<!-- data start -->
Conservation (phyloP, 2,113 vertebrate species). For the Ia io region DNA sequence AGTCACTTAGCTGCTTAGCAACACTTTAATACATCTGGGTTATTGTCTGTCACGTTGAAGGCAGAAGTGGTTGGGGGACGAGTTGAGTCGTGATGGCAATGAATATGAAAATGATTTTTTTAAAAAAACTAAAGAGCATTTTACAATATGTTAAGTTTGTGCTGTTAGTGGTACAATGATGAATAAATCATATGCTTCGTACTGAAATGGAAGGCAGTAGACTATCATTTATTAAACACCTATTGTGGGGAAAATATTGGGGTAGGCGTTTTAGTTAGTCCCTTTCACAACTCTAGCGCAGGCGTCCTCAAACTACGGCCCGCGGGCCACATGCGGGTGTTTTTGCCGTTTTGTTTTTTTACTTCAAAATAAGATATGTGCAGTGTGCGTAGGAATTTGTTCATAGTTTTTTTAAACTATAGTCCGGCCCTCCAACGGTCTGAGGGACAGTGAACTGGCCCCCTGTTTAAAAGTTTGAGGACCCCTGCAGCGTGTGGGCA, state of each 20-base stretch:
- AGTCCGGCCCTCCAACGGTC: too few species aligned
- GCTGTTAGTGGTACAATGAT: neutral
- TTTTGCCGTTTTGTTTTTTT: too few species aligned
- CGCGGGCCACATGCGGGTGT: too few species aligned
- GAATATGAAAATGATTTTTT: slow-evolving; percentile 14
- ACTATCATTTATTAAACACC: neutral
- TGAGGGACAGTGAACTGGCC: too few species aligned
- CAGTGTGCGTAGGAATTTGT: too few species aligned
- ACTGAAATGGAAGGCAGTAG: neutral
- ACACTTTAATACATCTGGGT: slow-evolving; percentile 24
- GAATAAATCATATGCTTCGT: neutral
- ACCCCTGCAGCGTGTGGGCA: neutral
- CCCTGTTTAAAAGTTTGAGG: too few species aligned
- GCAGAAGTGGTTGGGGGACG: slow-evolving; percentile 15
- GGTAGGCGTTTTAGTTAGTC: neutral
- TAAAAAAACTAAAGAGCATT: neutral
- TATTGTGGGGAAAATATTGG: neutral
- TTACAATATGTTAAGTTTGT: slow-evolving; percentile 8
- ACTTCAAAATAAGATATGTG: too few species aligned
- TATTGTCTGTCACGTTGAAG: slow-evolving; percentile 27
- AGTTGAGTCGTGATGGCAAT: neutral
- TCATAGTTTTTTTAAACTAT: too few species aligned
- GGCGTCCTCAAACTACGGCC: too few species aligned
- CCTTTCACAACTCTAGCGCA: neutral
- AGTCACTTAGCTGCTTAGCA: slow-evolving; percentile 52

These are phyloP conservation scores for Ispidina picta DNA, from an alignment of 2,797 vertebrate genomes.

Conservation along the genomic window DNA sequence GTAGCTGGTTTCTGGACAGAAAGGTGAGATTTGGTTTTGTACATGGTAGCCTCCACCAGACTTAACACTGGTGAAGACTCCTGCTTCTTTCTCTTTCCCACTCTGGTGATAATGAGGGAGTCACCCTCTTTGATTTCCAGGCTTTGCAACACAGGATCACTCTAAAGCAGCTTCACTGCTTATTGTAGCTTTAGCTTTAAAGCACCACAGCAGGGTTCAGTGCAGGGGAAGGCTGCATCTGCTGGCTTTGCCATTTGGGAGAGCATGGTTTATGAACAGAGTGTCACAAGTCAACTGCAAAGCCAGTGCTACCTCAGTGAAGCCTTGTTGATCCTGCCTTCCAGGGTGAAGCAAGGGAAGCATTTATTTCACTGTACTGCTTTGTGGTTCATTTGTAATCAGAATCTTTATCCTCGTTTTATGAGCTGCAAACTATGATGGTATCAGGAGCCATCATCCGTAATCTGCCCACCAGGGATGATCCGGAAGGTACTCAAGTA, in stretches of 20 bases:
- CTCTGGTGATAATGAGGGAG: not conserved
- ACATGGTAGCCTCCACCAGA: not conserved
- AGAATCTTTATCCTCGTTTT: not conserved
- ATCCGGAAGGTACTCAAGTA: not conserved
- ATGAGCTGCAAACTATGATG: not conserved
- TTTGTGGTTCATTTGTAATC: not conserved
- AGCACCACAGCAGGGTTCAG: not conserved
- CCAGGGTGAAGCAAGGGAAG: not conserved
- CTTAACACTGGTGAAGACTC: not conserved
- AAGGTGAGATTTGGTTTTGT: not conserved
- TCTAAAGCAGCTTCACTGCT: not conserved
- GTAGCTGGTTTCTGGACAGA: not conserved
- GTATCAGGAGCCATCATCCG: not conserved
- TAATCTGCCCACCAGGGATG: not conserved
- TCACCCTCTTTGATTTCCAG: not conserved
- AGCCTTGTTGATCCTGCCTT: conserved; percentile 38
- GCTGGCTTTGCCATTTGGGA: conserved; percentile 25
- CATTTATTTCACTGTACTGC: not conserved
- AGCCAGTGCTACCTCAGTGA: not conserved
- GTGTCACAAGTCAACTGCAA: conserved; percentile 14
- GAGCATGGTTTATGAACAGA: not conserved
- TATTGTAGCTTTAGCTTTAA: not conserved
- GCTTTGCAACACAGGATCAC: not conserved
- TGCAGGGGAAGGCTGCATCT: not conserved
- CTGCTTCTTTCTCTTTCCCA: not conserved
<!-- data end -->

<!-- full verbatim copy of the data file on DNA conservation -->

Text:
Conservation (phyloP, 2,113 vertebrate species). For the Ia io region DNA sequence AGTCACTTAGCTGCTTAGCAACACTTTAATACATCTGGGTTATTGTCTGTCACGTTGAAGGCAGAAGTGGTTGGGGGACGAGTTGAGTCGTGATGGCAATGAATATGAAAATGATTTTTTTAAAAAAACTAAAGAGCATTTTACAATATGTTAAGTTTGTGCTGTTAGTGGTACAATGATGAATAAATCATATGCTTCGTACTGAAATGGAAGGCAGTAGACTATCATTTATTAAACACCTATTGTGGGGAAAATATTGGGGTAGGCGTTTTAGTTAGTCCCTTTCACAACTCTAGCGCAGGCGTCCTCAAACTACGGCCCGCGGGCCACATGCGGGTGTTTTTGCCGTTTTGTTTTTTTACTTCAAAATAAGATATGTGCAGTGTGCGTAGGAATTTGTTCATAGTTTTTTTAAACTATAGTCCGGCCCTCCAACGGTCTGAGGGACAGTGAACTGGCCCCCTGTTTAAAAGTTTGAGGACCCCTGCAGCGTGTGGGCA, state of each 20-base stretch:
- AGTCCGGCCCTCCAACGGTC: too few species aligned
- GCTGTTAGTGGTACAATGAT: neutral
- TTTTGCCGTTTTGTTTTTTT: too few species aligned
- CGCGGGCCACATGCGGGTGT: too few species aligned
- GAATATGAAAATGATTTTTT: slow-evolving; percentile 14
- ACTATCATTTATTAAACACC: neutral
- TGAGGGACAGTGAACTGGCC: too few species aligned
- CAGTGTGCGTAGGAATTTGT: too few species aligned
- ACTGAAATGGAAGGCAGTAG: neutral
- ACACTTTAATACATCTGGGT: slow-evolving; percentile 24
- GAATAAATCATATGCTTCGT: neutral
- ACCCCTGCAGCGTGTGGGCA: neutral
- CCCTGTTTAAAAGTTTGAGG: too few species aligned
- GCAGAAGTGGTTGGGGGACG: slow-evolving; percentile 15
- GGTAGGCGTTTTAGTTAGTC: neutral
- TAAAAAAACTAAAGAGCATT: neutral
- TATTGTGGGGAAAATATTGG: neutral
- TTACAATATGTTAAGTTTGT: slow-evolving; percentile 8
- ACTTCAAAATAAGATATGTG: too few species aligned
- TATTGTCTGTCACGTTGAAG: slow-evolving; percentile 27
- AGTTGAGTCGTGATGGCAAT: neutral
- TCATAGTTTTTTTAAACTAT: too few species aligned
- GGCGTCCTCAAACTACGGCC: too few species aligned
- CCTTTCACAACTCTAGCGCA: neutral
- AGTCACTTAGCTGCTTAGCA: slow-evolving; percentile 52

These are phyloP conservation scores for Ispidina picta DNA, from an alignment of 2,797 vertebrate genomes.

Conservation along the genomic window DNA sequence GTAGCTGGTTTCTGGACAGAAAGGTGAGATTTGGTTTTGTACATGGTAGCCTCCACCAGACTTAACACTGGTGAAGACTCCTGCTTCTTTCTCTTTCCCACTCTGGTGATAATGAGGGAGTCACCCTCTTTGATTTCCAGGCTTTGCAACACAGGATCACTCTAAAGCAGCTTCACTGCTTATTGTAGCTTTAGCTTTAAAGCACCACAGCAGGGTTCAGTGCAGGGGAAGGCTGCATCTGCTGGCTTTGCCATTTGGGAGAGCATGGTTTATGAACAGAGTGTCACAAGTCAACTGCAAAGCCAGTGCTACCTCAGTGAAGCCTTGTTGATCCTGCCTTCCAGGGTGAAGCAAGGGAAGCATTTATTTCACTGTACTGCTTTGTGGTTCATTTGTAATCAGAATCTTTATCCTCGTTTTATGAGCTGCAAACTATGATGGTATCAGGAGCCATCATCCGTAATCTGCCCACCAGGGATGATCCGGAAGGTACTCAAGTA, in stretches of 20 bases:
- CTCTGGTGATAATGAGGGAG: not conserved
- ACATGGTAGCCTCCACCAGA: not conserved
- AGAATCTTTATCCTCGTTTT: not conserved
- ATCCGGAAGGTACTCAAGTA: not conserved
- ATGAGCTGCAAACTATGATG: not conserved
- TTTGTGGTTCATTTGTAATC: not conserved
- AGCACCACAGCAGGGTTCAG: not conserved
- CCAGGGTGAAGCAAGGGAAG: not conserved
- CTTAACACTGGTGAAGACTC: not conserved
- AAGGTGAGATTTGGTTTTGT: not conserved
- TCTAAAGCAGCTTCACTGCT: not conserved
- GTAGCTGGTTTCTGGACAGA: not conserved
- GTATCAGGAGCCATCATCCG: not conserved
- TAATCTGCCCACCAGGGATG: not conserved
- TCACCCTCTTTGATTTCCAG: not conserved
- AGCCTTGTTGATCCTGCCTT: conserved; percentile 38
- GCTGGCTTTGCCATTTGGGA: conserved; percentile 25
- CATTTATTTCACTGTACTGC: not conserved
- AGCCAGTGCTACCTCAGTGA: not conserved
- GTGTCACAAGTCAACTGCAA: conserved; percentile 14
- GAGCATGGTTTATGAACAGA: not conserved
- TATTGTAGCTTTAGCTTTAA: not conserved
- GCTTTGCAACACAGGATCAC: not conserved
- TGCAGGGGAAGGCTGCATCT: not conserved
- CTGCTTCTTTCTCTTTCCCA: not conserved